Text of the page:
What Is a Voluntary Employees’ Beneficiary Association Plan (VEBA)?
A voluntary employees’ beneficiary association (VEBA) plan is a tax-exempt trust set up by employers or a group of employees to cover the eligible medical expenses of its members, their dependents, or designated beneficiaries. These plans are typically funded by the employer and governed under Internal Revenue Code Section 501(c)(9).
Employee contributions may or may not be mandatory depending on the company plan, although individual elections are not permitted. However, employees must be covered by an employer-sponsored health plan to be eligible for VEBA membership. Additionally, the company must observe rules established by the Internal Revenue Service (IRS) for creating and maintaining a VEBA.
- A voluntary employees’ beneficiary association (VEBA) plan is a tax-exempt trust typically funded by an employer to help employees pay for eligible medical expenses.
- This type of employee benefit program has waned in popularity over the years, though some employers still offer them.
- VEBA rules state that employers must first obtain a letter of determination from the Internal Revenue Service (IRS) for their plan to be considered a VEBA for federal income tax purposes.
- VEBAs are subject to some aspects of the Employee Retirement Income Security Act (ERISA); however, they are not considered to be qualified retirement plans.
How Does a VEBA Plan Work?
VEBAs allow employers to provide benefits to employees on the condition that they abide by the following requirements:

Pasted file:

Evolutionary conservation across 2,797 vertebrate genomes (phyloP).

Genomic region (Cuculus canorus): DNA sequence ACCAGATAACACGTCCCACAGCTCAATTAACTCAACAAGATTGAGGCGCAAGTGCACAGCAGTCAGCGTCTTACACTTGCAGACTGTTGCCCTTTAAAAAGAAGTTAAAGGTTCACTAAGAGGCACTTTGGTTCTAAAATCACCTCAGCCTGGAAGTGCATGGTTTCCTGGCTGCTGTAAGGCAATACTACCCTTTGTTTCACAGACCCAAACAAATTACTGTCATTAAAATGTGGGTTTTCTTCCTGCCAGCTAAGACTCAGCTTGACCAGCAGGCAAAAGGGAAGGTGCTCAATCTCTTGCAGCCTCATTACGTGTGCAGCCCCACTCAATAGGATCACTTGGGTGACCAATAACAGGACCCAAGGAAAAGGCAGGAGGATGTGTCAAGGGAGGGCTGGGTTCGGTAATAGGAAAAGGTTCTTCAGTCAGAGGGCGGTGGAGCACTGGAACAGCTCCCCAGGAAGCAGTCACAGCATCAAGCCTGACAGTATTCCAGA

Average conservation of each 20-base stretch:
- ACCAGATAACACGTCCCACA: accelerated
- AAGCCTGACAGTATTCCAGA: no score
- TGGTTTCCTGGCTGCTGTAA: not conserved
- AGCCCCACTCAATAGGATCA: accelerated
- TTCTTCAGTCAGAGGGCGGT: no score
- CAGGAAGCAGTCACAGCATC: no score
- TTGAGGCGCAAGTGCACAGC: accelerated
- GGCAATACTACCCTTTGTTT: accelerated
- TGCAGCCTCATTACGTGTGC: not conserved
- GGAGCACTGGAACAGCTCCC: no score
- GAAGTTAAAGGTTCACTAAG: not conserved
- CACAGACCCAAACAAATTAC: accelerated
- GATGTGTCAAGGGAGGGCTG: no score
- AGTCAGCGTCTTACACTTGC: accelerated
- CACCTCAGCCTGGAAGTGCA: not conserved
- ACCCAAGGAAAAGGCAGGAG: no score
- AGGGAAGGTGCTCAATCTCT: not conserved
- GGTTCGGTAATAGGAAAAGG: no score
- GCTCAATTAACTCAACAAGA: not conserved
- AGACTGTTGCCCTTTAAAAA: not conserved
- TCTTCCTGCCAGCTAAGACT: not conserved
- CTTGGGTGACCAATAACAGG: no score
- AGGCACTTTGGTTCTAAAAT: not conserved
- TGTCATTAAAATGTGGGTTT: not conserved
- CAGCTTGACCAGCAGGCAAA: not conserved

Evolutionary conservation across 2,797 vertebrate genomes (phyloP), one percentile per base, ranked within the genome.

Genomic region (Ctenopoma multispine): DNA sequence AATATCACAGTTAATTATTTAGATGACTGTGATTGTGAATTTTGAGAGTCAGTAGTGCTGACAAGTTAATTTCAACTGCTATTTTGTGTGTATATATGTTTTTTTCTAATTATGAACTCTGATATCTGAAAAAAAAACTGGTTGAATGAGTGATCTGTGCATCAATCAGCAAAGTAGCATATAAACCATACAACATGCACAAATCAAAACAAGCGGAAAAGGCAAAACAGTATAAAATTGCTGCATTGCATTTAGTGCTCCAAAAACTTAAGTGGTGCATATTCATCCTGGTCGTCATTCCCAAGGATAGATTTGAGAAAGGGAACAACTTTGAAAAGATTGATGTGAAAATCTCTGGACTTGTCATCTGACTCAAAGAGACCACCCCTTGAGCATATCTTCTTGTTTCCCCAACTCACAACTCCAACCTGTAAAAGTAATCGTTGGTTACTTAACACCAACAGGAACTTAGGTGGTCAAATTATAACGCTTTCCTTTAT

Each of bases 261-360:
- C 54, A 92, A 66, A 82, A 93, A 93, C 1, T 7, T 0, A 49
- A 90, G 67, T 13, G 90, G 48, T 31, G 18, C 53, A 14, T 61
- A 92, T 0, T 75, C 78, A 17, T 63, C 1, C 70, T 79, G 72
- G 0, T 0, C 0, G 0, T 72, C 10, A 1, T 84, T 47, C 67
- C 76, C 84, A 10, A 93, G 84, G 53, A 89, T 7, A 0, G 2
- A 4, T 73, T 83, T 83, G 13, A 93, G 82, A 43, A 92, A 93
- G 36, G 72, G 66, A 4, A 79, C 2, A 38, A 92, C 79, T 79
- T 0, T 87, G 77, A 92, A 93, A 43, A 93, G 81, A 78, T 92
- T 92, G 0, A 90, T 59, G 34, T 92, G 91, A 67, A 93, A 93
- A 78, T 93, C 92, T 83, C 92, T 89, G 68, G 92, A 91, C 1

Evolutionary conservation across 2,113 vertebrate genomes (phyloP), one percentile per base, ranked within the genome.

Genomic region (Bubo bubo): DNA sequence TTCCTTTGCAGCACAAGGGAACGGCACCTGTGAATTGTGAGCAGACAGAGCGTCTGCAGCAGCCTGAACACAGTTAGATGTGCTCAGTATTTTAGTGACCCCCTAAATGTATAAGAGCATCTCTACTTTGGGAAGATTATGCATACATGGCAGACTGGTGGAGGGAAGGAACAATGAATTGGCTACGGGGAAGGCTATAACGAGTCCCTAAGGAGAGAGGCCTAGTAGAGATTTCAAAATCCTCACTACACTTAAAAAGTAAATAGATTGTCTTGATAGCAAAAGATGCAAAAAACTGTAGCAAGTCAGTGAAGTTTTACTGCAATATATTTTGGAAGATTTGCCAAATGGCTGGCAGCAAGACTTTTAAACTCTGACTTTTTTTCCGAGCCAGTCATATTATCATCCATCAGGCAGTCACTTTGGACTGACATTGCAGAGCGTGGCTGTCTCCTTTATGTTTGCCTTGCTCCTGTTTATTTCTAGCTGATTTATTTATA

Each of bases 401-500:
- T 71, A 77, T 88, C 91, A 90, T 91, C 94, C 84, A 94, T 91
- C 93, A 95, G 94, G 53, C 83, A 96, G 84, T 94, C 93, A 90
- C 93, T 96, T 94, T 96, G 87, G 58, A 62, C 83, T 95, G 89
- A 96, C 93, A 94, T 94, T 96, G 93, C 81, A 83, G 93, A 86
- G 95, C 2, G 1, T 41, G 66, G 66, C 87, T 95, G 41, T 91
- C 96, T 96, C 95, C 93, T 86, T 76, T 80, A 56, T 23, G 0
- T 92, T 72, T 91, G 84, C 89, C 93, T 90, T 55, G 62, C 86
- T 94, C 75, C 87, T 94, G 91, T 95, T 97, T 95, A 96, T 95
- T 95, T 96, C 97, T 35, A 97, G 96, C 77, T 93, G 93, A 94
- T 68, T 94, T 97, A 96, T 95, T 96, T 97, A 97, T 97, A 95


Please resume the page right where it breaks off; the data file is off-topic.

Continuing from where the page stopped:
- Be a voluntary association of employees
- Provide for payment of life, sick, accident, or other similar benefits to members or their dependents or designated beneficiaries
- Earnings must be used solely for the administration and payment of participant benefits and not line the pockets of private individuals or shareholders.
VEBAs can cover a wide range of benefits. Eligible medical expenses are determined by the IRS and each plan can vary in what it covers from this list and when payouts are made.
VEBAs are subject to some aspects of the Employee Retirement Income Security Act (ERISA); however, they are not considered to be qualified retirement plans. As mentioned above, beneficiaries must be employees, their dependents, or their designated beneficiaries. And VEBA benefits normally end when the employee leaves the company or labor union with which the VEBA is associated.
Not every VEBA plan is the same. Some may be available for current eligible expenses. Others, meanwhile, may only reimburse vision and dental costs or just cover medical costs incurred after you leave the job or retire.
Taxation of VEBA Plans
VEBA rules state that employers must first obtain a letter of determination from the IRS for their plan to be considered a VEBA for federal income tax purposes. These plans are considered to be welfare benefit plans under federal tax law and are tax-exempt under Section 501(c)(9) of the Internal Revenue Code.
Employer contributions made to a VEBA plan are tax deductible and have no limit. However, benefits paid out to employees may, or may not, be taxable, depending on the type of benefit.
Unlike in 401(k) or 403(b) plans, for example, participant withdrawals from a VEBA are not taxable if made before age 59½. Withdrawals from a VEBA are not required to begin at 72 years of age.